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Do You Spend More Time Focused on Your Problems Than on Solutions?

A common occurrence is having a client come into my office and start telling me about a problem. That’s what clients are supposed to do with me, right—cough up their problems? Well, sure, that’s true, but I’m talking about describing their problems to the exclusion of focusing on what they might do to reduce or eliminate them. For example…
 
A client might sit down and begin complaining about her husband being over-involved in his work and rarely spending time alone with her. She’ll describe in detail the instances during the week that he’s come home late while l listen, maybe making a comment or asking a question. When I ask if she’s followed up on corrective ideas we talked about previously, she’ll shrug and say how hard it is to change him and return to complaining.
 
Another client might come in with a list of times he’s binged during the week and give me a detailed reporting. I might interrupt and ask what he thinks triggered his binges or how he might have prevented them. He’ll describe a possibility or two, then go right back to his binge list and pick up where he left off delineating his eating problems, adding that he can’t stop, so what’s the point of talking about ways that he can.
 
Can you see what’s wrong with this approach? More to the point, is this something you do, that is, focus more on how badly you feel about your problem eating or other dilemmas than about how you can change? Do you think and talk about how disappointed you are in yourself, complain about someone else’s behavior, get mired in the minutia of things that go awry in your life, or focus more on what’s wrong than on what you can do about it?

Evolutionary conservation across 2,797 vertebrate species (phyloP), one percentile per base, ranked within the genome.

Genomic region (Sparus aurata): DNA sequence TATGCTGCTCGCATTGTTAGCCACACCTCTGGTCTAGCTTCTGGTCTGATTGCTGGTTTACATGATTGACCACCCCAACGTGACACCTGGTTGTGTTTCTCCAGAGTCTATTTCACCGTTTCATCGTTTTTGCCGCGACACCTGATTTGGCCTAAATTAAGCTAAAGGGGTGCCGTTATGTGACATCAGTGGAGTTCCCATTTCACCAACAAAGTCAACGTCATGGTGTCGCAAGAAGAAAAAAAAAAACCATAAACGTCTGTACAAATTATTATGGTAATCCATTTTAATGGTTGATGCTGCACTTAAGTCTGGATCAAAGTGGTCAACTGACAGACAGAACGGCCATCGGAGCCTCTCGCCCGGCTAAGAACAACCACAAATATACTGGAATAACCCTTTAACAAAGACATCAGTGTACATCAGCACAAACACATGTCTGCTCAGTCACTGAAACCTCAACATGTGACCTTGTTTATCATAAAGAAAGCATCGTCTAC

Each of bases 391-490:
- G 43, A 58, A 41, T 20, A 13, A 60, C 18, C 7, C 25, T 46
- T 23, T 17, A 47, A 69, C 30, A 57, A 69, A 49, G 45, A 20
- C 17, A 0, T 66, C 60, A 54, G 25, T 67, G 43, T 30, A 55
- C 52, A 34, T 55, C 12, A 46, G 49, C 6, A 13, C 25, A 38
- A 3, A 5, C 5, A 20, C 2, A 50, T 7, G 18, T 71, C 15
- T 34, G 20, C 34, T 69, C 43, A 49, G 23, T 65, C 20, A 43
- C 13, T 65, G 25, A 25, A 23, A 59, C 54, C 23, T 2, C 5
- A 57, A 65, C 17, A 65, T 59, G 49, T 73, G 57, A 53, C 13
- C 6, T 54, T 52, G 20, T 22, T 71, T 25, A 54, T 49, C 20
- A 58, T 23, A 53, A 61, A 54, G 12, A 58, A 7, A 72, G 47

This is called a problem-oriented, rather than a solution-oriented, mindset. You may not realize that you have a “yes, but” orientation—agreeing with your therapist, friend or family member that you could do something to improve your situation, then adding, “Well, I could, but” or “That’s true, but.” Or sometimes you may not even acknowledge a possible solution and, instead, just explain why you can’t do something (usually because it’s “so hard”) and the reasons that suggestions haven’t worked or won’t work.
 
Start listening to what you say about your problems and how you respond to advice or suggestions. How often do you say, “yes, but” or just plain “but” when someone proposes solutions? Do you go on about how hard it is to change rather than put energy into doing things differently and trying to alter your attitude or thinking? Pay attention and stop yourself from saying “yes, but” or just “but” when someone is trying to help you and you’ll find solutions that do work because every problem has a solution.
 
Best,
Karen
 
Stop Trying So Hard to Be Good
Be Aware of Thin Privilege

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